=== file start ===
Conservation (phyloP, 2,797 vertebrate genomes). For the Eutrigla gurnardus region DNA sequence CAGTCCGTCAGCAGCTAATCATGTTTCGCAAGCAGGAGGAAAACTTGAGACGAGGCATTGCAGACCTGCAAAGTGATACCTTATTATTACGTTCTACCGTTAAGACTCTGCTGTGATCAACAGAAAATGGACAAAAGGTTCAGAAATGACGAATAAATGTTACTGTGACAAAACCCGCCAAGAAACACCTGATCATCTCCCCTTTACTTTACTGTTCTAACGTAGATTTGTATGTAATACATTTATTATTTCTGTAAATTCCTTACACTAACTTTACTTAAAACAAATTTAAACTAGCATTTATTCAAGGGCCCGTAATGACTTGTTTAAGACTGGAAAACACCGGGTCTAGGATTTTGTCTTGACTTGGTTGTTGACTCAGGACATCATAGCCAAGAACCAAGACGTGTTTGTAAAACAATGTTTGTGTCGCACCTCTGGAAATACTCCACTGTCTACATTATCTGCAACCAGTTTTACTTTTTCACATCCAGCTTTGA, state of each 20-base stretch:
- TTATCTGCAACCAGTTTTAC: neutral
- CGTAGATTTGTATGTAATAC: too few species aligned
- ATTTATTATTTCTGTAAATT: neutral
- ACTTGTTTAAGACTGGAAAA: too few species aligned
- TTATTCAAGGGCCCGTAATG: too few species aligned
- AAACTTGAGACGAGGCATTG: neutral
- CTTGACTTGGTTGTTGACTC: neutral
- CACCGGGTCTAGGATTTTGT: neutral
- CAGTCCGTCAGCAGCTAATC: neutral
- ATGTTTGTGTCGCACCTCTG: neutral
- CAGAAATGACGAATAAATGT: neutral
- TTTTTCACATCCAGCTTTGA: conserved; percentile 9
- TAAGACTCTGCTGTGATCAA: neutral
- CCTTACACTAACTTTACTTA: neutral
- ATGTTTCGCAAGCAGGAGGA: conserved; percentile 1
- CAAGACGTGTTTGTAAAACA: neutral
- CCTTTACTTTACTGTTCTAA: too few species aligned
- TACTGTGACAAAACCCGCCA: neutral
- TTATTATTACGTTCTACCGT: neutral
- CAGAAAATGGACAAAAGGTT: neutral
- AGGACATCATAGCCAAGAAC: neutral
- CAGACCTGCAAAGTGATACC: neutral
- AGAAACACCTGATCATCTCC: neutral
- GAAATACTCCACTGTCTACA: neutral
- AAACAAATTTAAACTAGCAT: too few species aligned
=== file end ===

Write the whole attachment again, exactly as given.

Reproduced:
Conservation (phyloP, 2,797 vertebrate genomes). For the Eutrigla gurnardus region DNA sequence CAGTCCGTCAGCAGCTAATCATGTTTCGCAAGCAGGAGGAAAACTTGAGACGAGGCATTGCAGACCTGCAAAGTGATACCTTATTATTACGTTCTACCGTTAAGACTCTGCTGTGATCAACAGAAAATGGACAAAAGGTTCAGAAATGACGAATAAATGTTACTGTGACAAAACCCGCCAAGAAACACCTGATCATCTCCCCTTTACTTTACTGTTCTAACGTAGATTTGTATGTAATACATTTATTATTTCTGTAAATTCCTTACACTAACTTTACTTAAAACAAATTTAAACTAGCATTTATTCAAGGGCCCGTAATGACTTGTTTAAGACTGGAAAACACCGGGTCTAGGATTTTGTCTTGACTTGGTTGTTGACTCAGGACATCATAGCCAAGAACCAAGACGTGTTTGTAAAACAATGTTTGTGTCGCACCTCTGGAAATACTCCACTGTCTACATTATCTGCAACCAGTTTTACTTTTTCACATCCAGCTTTGA, state of each 20-base stretch:
- TTATCTGCAACCAGTTTTAC: neutral
- CGTAGATTTGTATGTAATAC: too few species aligned
- ATTTATTATTTCTGTAAATT: neutral
- ACTTGTTTAAGACTGGAAAA: too few species aligned
- TTATTCAAGGGCCCGTAATG: too few species aligned
- AAACTTGAGACGAGGCATTG: neutral
- CTTGACTTGGTTGTTGACTC: neutral
- CACCGGGTCTAGGATTTTGT: neutral
- CAGTCCGTCAGCAGCTAATC: neutral
- ATGTTTGTGTCGCACCTCTG: neutral
- CAGAAATGACGAATAAATGT: neutral
- TTTTTCACATCCAGCTTTGA: conserved; percentile 9
- TAAGACTCTGCTGTGATCAA: neutral
- CCTTACACTAACTTTACTTA: neutral
- ATGTTTCGCAAGCAGGAGGA: conserved; percentile 1
- CAAGACGTGTTTGTAAAACA: neutral
- CCTTTACTTTACTGTTCTAA: too few species aligned
- TACTGTGACAAAACCCGCCA: neutral
- TTATTATTACGTTCTACCGT: neutral
- CAGAAAATGGACAAAAGGTT: neutral
- AGGACATCATAGCCAAGAAC: neutral
- CAGACCTGCAAAGTGATACC: neutral
- AGAAACACCTGATCATCTCC: neutral
- GAAATACTCCACTGTCTACA: neutral
- AAACAAATTTAAACTAGCAT: too few species aligned